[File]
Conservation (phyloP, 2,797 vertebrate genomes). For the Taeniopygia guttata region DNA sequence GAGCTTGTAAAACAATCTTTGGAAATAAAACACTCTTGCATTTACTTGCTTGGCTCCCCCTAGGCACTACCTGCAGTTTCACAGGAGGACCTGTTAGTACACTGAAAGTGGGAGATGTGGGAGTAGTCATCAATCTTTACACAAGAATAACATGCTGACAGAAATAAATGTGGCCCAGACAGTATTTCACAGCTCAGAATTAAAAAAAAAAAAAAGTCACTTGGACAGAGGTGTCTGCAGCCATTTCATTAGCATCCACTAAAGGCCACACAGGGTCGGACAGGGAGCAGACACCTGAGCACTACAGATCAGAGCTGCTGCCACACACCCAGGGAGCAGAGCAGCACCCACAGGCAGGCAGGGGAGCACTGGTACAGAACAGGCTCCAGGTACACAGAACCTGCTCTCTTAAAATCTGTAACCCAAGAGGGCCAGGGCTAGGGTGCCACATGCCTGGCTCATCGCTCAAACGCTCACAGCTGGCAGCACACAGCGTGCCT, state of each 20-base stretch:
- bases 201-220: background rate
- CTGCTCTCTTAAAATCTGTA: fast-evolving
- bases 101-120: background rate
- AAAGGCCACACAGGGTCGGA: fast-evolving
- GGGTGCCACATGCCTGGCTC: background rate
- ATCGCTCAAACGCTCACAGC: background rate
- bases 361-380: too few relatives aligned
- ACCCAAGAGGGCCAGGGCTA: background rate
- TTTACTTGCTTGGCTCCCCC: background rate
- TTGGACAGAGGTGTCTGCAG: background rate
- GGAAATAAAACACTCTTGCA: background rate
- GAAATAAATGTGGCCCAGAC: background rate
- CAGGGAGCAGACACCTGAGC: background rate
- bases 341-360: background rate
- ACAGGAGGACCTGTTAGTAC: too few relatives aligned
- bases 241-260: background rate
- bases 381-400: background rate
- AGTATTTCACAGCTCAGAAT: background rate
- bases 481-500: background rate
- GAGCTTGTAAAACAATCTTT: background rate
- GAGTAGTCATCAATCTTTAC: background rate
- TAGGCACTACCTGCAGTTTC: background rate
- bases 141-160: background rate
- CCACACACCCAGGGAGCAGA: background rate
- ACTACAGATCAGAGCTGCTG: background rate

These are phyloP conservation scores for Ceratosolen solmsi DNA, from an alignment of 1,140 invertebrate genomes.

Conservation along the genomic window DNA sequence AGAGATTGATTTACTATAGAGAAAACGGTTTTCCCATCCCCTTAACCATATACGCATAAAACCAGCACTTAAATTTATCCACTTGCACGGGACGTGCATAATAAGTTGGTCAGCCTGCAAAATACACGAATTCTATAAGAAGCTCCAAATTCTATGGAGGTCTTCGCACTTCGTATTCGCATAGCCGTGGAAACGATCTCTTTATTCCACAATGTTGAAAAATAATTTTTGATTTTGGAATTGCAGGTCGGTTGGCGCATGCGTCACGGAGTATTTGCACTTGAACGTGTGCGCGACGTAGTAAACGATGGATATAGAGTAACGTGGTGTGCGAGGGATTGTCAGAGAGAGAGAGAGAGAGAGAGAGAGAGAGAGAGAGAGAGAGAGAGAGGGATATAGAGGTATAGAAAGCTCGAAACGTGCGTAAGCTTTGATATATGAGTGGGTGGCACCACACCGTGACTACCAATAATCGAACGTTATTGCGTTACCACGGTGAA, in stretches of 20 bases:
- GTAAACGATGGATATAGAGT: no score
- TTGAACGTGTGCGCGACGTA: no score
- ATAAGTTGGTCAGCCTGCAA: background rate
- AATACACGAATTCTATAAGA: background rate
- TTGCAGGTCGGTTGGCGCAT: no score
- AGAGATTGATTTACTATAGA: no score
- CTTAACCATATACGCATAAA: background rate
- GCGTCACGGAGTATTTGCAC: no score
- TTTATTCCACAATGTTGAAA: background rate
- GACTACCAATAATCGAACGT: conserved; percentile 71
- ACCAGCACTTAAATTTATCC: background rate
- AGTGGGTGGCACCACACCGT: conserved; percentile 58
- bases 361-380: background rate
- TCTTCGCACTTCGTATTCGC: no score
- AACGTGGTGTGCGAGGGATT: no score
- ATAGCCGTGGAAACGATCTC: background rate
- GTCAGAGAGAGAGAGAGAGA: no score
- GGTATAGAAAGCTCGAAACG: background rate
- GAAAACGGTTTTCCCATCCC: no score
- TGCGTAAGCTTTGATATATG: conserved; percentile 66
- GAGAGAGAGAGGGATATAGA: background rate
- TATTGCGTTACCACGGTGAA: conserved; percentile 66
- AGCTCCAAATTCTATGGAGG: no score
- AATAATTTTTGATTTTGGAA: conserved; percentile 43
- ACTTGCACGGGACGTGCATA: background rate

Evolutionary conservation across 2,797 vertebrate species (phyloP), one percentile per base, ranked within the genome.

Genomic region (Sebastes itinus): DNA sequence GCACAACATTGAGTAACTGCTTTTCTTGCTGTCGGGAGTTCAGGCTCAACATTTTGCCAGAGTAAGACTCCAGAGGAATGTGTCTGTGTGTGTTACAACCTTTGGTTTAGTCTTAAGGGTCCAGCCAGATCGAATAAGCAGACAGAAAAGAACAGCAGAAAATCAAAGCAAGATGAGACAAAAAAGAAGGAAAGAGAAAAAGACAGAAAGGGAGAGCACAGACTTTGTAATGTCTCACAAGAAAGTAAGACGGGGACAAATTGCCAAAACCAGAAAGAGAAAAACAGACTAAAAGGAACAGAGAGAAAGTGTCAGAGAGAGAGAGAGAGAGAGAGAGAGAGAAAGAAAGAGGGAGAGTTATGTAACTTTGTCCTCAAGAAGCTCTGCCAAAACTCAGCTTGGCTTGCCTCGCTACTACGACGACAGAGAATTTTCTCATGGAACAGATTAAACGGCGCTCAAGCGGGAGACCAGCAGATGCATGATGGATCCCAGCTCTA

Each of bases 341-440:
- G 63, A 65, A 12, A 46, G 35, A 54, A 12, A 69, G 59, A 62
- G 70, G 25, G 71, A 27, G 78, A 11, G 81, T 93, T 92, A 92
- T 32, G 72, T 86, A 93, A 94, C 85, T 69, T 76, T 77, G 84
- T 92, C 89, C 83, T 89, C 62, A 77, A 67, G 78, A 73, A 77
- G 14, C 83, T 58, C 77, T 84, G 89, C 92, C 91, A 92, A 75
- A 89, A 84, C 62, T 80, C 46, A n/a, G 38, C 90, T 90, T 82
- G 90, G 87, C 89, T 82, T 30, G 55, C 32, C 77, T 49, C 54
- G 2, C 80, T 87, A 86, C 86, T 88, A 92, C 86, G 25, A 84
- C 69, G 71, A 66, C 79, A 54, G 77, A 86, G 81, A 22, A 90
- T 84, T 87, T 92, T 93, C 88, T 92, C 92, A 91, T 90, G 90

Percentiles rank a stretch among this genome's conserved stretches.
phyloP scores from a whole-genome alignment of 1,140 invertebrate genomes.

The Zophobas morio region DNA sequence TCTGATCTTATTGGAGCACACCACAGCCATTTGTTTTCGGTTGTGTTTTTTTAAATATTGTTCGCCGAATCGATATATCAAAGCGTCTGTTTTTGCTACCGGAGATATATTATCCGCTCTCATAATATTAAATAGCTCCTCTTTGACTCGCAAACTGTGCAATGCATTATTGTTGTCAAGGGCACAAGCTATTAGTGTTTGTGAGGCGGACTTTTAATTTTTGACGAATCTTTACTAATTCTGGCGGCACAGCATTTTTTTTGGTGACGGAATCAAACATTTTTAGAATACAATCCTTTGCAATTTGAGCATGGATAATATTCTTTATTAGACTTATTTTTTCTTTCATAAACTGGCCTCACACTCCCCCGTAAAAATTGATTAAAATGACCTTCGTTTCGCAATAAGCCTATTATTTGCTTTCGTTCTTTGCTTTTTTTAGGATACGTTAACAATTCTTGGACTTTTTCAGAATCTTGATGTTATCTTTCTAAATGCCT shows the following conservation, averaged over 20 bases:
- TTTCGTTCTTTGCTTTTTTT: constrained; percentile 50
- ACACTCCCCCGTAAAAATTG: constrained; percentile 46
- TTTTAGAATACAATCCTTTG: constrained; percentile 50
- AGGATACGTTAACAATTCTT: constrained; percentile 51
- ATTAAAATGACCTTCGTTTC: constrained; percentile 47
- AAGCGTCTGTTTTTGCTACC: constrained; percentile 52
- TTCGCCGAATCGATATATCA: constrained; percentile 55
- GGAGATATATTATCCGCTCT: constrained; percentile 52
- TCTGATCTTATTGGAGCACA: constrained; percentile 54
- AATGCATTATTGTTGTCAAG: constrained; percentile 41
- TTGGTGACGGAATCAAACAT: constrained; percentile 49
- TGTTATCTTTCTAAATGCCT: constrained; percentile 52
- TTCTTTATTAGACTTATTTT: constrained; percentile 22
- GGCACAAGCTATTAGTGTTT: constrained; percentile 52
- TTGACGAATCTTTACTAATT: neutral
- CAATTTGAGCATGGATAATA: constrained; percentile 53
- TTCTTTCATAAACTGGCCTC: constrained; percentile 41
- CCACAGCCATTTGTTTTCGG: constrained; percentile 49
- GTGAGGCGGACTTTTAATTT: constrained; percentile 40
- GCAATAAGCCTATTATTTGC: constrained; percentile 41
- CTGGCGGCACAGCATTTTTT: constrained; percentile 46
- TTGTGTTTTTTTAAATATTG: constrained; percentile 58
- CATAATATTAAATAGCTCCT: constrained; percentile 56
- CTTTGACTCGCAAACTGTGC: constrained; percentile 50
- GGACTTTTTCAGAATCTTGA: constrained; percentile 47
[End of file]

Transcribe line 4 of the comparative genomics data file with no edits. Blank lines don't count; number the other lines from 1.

- bases 101-120: background rate